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I have developed a content-based recommendation system and it is working fine. The input is a set of documents={d1,d2,d3,...,dn} and the output will be Top N similar documents for a given document output={d10,d11,d1,d8,...}. I eyeballed the results and found it to be satisfactory, the question I have is how do I measure the performance, accuracy of the system.

I did some research and found that recall, precision, and F1-score are used to evaluating the recommendation systems that predict user ratings. For this, we should no the original ratings and then the system should predict the ratings later we can plot the confusion matrix and then compute the aforementioned metric. However, in my case, I don't predict anything instead I measure the cosine similarity score sort it in descending order and pick the top N.

In this use case, how do I evaluate the system?

Thanks

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There's some confusion about different kinds of output and their corresponding evaluation:

  • One can consider the top N results as predicted positive, any result lower than N as predicted negative. In this option one can use binary classification evaluation measure: precision, recall, f1-score would be the standard measures in this case.
  • One can consider the ratings/scores assigned to the full set of results. In this case there are two options:
    • if the numerical results are comparable, e.g. same kind of rating, then standard regression evaluation measures can be used, for instance RMSE.
    • if not, then it's still possible to compare the order of the results. Spearman rank correlation is a common evaluation measure in this case.

It seems that in your case you could use either the classification or the ranking evaluation measures. Of course, any of these evaluation methods requires gold standard results in order to compare the predictions against them.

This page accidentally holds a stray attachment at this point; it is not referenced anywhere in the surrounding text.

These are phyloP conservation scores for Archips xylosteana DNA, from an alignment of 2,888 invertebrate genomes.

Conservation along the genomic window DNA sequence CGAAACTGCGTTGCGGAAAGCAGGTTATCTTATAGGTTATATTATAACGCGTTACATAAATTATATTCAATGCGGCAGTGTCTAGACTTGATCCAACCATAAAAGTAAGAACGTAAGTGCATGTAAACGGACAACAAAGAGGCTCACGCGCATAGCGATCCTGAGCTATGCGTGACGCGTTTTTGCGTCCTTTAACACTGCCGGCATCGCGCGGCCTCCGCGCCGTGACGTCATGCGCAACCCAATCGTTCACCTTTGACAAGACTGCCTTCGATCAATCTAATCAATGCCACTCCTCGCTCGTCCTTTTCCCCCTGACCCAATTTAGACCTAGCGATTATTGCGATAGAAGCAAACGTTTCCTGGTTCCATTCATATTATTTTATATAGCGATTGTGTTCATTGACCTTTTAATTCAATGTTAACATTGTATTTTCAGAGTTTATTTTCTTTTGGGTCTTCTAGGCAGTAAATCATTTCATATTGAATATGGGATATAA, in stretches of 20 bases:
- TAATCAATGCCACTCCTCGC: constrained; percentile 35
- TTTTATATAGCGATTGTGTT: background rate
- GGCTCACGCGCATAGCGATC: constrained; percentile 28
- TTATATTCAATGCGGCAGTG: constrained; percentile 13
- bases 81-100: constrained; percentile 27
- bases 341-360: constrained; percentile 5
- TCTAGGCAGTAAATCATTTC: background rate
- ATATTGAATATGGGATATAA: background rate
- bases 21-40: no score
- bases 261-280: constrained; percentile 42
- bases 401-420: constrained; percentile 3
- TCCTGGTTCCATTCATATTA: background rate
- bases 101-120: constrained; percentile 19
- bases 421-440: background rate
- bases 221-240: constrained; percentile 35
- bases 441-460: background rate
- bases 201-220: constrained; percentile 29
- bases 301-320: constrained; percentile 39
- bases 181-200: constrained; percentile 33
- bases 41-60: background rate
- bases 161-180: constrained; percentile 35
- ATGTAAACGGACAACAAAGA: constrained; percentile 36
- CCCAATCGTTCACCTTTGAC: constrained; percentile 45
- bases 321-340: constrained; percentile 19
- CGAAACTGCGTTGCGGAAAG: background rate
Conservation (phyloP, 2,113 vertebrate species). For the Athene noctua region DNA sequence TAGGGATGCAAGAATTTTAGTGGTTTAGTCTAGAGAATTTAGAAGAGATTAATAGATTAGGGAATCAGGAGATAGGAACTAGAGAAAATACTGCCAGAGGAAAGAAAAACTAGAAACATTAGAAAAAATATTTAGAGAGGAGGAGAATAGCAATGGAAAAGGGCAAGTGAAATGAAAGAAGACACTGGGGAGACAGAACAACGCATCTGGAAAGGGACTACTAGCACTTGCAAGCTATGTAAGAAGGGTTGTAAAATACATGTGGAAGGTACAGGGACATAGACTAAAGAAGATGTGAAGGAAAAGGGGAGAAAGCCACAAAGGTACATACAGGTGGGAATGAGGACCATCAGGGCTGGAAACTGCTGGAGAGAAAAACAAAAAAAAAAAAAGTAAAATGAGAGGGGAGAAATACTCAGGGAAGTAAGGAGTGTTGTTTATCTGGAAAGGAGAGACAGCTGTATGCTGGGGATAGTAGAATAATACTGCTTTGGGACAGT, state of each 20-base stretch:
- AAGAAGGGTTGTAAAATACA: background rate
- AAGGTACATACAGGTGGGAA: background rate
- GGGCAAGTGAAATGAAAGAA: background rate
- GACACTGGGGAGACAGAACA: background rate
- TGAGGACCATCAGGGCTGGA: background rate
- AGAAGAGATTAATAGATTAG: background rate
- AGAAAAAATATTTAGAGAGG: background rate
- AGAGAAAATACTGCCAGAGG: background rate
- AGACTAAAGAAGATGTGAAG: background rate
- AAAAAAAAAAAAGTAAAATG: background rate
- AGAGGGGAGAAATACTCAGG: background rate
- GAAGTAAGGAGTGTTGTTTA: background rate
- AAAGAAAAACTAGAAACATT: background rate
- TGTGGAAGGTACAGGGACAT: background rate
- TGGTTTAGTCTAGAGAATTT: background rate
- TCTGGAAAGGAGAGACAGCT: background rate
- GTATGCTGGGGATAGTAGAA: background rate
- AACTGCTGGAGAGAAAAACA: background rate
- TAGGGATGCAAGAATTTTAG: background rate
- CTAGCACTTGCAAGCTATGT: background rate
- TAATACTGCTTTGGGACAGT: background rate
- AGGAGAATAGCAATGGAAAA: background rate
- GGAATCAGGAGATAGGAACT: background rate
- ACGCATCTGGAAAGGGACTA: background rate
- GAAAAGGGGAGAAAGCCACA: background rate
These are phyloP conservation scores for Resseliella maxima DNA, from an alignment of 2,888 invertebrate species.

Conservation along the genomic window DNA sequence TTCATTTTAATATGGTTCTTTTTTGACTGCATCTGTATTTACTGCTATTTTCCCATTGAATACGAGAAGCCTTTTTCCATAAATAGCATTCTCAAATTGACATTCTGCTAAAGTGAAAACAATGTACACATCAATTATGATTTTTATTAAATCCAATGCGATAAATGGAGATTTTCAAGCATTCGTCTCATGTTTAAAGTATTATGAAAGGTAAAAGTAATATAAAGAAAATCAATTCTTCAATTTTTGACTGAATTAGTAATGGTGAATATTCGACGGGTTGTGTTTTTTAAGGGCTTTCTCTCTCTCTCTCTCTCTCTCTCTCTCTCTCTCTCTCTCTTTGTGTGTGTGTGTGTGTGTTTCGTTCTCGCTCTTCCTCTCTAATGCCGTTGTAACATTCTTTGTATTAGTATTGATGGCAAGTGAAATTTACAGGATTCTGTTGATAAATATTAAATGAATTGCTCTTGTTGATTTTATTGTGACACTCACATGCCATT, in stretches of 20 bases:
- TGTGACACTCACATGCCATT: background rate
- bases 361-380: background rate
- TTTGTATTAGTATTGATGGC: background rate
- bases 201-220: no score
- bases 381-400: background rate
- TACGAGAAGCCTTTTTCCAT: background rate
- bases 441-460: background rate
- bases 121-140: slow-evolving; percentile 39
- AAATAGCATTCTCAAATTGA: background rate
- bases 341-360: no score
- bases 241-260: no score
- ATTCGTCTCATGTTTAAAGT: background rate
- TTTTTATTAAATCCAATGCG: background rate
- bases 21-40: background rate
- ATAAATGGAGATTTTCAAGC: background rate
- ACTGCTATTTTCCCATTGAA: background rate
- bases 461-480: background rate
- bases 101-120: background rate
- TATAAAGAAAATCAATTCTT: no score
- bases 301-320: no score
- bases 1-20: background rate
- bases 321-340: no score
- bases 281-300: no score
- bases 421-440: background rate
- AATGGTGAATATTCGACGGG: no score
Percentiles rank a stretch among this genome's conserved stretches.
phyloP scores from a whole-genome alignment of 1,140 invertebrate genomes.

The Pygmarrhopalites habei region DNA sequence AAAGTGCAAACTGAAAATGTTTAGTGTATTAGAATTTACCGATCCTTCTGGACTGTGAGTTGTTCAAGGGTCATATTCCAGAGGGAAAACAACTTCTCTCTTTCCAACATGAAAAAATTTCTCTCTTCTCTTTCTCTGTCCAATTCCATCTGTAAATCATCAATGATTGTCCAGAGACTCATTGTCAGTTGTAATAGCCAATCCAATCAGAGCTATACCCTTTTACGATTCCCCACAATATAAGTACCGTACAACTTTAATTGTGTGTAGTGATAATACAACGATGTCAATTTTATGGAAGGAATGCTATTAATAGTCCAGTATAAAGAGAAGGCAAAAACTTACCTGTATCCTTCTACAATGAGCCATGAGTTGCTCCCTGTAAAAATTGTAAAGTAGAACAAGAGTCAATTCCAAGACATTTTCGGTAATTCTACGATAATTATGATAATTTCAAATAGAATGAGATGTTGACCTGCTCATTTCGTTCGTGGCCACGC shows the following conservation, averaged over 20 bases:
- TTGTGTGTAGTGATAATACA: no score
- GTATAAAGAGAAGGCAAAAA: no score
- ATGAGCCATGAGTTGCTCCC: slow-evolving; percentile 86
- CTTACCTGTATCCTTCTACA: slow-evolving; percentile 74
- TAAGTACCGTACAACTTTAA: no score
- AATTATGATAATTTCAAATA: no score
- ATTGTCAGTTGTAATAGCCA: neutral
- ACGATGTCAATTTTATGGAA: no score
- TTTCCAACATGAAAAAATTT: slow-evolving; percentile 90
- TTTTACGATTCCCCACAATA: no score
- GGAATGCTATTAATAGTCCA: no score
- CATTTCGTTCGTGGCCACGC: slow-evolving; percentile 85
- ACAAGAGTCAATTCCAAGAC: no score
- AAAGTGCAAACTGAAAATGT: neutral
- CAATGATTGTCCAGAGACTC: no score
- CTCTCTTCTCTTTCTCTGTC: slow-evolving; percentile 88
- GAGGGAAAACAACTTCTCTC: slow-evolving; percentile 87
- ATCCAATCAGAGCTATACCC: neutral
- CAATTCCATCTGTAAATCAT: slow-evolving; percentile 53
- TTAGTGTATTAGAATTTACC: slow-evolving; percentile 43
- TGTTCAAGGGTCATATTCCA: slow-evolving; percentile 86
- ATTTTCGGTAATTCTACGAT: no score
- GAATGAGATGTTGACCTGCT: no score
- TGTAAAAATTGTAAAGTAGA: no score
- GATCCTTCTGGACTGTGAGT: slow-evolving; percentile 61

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  • $\begingroup$ Yes, that is what even I found unfortunately I don't have the original labels. I have to label it manually or through some algorithm $\endgroup$ – Raj Dec 11 '20 at 6:11
  • $\begingroup$ @Raj labeling with an algorithm is not a good idea, since in this case you would have to evaluate the algorithm itself to know if its results are correct so you'd have the same problem. However you could try to find a similar dataset with annotations and evaluate your method on it. It's not as useful as labeling your own dataset but it's much easier and at least you can see how well your method works. $\endgroup$ – Erwan Dec 11 '20 at 11:20
  • $\begingroup$ This is a proprietary dataset one of its kind so I have to do it manually through a domain expert help to annotate the dataset then there will be questions how do you account for human relative error the solution is an algorithm which I am yet to find out. For now, I verified the results with help of the domain expert and certified it is working fine. $\endgroup$ – Raj Dec 11 '20 at 15:48

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